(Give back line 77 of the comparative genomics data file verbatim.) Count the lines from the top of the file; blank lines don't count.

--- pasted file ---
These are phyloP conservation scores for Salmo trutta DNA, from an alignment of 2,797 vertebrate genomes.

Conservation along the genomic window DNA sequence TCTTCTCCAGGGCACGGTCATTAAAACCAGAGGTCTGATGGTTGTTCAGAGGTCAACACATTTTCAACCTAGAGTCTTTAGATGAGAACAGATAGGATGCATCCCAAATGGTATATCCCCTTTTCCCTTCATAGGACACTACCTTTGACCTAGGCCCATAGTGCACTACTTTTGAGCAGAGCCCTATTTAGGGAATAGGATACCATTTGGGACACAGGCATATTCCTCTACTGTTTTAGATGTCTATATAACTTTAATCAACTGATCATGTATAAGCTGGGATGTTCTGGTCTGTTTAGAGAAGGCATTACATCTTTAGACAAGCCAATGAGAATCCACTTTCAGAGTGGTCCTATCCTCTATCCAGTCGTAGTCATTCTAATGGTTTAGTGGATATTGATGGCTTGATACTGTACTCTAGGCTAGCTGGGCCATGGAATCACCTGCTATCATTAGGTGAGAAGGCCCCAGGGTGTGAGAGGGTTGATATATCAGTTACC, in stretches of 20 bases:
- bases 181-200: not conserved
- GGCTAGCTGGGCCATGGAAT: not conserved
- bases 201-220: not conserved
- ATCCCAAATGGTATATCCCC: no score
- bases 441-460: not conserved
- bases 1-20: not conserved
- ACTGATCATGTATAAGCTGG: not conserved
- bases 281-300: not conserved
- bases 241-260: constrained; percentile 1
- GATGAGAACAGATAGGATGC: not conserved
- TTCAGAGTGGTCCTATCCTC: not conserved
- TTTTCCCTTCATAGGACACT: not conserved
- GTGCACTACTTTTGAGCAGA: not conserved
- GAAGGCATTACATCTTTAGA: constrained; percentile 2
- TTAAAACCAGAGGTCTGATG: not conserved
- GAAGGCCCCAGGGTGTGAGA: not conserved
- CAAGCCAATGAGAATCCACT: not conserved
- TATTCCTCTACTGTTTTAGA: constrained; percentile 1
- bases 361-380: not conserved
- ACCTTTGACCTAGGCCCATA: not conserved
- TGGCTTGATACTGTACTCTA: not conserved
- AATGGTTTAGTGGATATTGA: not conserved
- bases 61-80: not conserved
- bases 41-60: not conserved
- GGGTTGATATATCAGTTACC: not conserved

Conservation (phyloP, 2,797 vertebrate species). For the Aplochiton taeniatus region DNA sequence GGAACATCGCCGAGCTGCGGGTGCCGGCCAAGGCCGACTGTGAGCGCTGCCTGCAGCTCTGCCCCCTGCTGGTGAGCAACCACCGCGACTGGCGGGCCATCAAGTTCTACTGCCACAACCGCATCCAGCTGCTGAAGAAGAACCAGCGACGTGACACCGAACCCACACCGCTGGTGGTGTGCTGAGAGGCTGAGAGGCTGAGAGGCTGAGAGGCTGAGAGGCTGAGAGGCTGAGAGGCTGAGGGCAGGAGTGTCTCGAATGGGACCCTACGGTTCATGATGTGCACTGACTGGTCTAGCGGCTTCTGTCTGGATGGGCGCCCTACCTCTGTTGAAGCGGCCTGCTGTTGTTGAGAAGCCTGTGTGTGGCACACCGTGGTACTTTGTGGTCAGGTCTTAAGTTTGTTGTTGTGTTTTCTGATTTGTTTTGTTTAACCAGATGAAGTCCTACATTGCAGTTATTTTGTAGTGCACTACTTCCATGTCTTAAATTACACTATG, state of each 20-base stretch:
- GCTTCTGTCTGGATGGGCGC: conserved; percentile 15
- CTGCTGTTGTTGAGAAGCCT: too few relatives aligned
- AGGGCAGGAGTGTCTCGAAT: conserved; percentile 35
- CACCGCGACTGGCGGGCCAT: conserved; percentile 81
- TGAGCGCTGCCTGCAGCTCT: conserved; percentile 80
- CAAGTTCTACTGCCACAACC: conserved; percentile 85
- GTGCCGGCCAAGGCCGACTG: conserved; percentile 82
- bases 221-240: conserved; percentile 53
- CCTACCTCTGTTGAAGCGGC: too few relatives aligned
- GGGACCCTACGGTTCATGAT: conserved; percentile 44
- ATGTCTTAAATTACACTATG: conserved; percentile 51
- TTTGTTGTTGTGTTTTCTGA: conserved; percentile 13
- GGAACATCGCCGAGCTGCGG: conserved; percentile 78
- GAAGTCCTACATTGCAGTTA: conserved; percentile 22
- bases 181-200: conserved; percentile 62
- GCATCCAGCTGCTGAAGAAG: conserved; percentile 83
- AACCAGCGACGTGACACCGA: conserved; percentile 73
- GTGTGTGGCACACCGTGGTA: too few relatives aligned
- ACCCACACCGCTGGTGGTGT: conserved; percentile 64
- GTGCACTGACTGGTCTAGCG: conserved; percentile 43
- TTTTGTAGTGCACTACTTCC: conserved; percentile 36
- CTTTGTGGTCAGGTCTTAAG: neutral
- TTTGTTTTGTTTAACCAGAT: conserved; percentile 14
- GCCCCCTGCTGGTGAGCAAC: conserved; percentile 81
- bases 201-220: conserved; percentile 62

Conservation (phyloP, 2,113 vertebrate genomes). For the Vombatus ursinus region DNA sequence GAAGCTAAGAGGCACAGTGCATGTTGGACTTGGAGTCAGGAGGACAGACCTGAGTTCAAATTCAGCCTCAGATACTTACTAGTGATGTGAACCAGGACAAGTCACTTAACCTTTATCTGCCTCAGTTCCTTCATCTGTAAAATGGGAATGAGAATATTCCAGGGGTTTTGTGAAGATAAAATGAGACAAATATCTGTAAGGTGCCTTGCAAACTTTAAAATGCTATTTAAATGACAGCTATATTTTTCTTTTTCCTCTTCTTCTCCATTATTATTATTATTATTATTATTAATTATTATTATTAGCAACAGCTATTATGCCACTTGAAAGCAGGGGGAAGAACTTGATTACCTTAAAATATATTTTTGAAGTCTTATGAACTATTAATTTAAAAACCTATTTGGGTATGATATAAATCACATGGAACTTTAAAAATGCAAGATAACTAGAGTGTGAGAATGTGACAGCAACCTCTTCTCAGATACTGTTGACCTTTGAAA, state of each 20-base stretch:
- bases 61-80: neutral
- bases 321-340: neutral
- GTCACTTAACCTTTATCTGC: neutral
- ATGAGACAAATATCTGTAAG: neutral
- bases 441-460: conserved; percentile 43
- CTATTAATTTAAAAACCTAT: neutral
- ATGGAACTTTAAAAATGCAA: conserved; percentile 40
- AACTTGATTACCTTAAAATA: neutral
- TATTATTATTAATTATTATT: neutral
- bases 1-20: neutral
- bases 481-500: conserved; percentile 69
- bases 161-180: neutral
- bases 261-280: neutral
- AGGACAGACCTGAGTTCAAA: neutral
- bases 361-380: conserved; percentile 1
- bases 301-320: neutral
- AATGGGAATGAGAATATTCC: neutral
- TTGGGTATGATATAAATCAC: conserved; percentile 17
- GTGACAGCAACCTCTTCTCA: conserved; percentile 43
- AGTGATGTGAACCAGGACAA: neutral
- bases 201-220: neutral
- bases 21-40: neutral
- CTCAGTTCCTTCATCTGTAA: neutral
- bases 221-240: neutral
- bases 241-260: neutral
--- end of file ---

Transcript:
- CTCAGTTCCTTCATCTGTAA: neutral